A team from Radford College in Canberra has taken the top honour in the 2018 International Mathematical Modeling Challenge (IM2C).
28 June 2018: Results from the international round of judging in the 2018 International Mathematical Modeling Challenge (IM2C) have been announced, and one of Australia’s two finalists topped the class.
The Radford College team, located in the Canberra suburb of Bruce, had its report designated ‘outstanding’ by the international judging panel. It was the only team to receive the ‘outstanding’ designation among the 55 team entries from 30 countries and regions around the world. The team comprised members Ryan Stocks, Brianna Wiseman, Emily Li and Stone Sima, all in Year 12, and team advisor Ms Kym Palfreman.
The team members will be invited to attend a series of activities in Melbourne from 16-19 August, with an award presentation ceremony on 18 August.
They will be joined by the four teams whose reports were designated ‘meritorious’ in the final judging. Those teams come from schools in Shanghai (China), Dobbs Ferry (USA), Taipei (Taiwan), and Bandung (Indonesia).
Australia’s second entry to the international judging round was from Baulkham Hills High School in NSW. The team of Clement Luong, Ezra Hui, Laeeque Jamdar and Alexander Tan, also all in Year 12, with advisor Ms Elizabeth Sree Kumar, was one of the 31 teams to receive an ‘honourable mention’ from the judging panel.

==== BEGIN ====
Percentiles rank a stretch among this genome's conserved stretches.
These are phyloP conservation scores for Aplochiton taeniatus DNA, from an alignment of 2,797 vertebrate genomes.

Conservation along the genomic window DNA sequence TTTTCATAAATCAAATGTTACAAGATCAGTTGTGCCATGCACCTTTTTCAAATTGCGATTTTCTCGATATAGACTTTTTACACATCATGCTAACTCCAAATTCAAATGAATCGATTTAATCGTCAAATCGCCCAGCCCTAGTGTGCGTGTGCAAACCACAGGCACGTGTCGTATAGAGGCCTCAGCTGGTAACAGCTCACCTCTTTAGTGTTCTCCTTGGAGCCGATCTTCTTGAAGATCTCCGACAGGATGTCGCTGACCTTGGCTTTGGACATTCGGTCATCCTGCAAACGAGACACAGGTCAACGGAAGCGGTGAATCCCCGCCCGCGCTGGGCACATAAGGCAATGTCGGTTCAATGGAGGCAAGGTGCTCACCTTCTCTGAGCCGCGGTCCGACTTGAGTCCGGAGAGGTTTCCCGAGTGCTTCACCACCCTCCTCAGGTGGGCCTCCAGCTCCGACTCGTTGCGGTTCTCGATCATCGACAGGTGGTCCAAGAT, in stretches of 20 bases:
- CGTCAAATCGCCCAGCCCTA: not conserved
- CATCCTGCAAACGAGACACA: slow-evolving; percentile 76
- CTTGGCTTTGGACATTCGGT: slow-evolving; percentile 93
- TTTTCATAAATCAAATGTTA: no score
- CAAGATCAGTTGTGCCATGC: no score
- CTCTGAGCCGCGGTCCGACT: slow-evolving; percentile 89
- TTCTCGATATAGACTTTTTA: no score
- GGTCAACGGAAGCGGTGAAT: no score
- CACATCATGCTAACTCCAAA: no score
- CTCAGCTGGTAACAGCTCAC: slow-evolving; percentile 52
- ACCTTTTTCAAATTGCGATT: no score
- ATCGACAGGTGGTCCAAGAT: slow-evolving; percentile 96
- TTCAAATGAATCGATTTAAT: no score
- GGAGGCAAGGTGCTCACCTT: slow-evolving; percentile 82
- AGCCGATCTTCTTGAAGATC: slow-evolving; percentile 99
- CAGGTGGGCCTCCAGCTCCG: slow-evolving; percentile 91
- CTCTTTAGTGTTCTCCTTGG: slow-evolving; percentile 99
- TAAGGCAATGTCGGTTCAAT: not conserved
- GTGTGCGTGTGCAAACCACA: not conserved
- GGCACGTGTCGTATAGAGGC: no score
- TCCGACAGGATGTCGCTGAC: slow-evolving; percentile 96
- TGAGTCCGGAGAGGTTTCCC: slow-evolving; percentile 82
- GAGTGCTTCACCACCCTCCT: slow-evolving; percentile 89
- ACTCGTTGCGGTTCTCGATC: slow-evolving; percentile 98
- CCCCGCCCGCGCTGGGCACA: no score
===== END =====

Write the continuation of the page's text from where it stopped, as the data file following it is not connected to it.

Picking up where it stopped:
Coordinated in Australia by the Australian Council for Educational Research (ACER), IM2C is a mathematical modelling competition that invites teams of up to four students from secondary schools to visualise, understand and apply mathematics in order to develop an original mathematical model that solves a common problem. This year was the fourth international challenge, and the third time Australia has participated.
Teams this year were asked to develop a decision-making model to help solve a problem that students might face in their daily lives: deciding which hospital would be the best choice for non-emergency treatment.
Ross Turner, project director for IM2C at ACER said the IM2C facilitates collaborative team work, and requires teams to communicate their findings in a written report.
“The IM2C is designed to promote the use of maths to solve real world problems and promote the use of mathematical knowledge, thinking and reasoning in a range of practical situations.”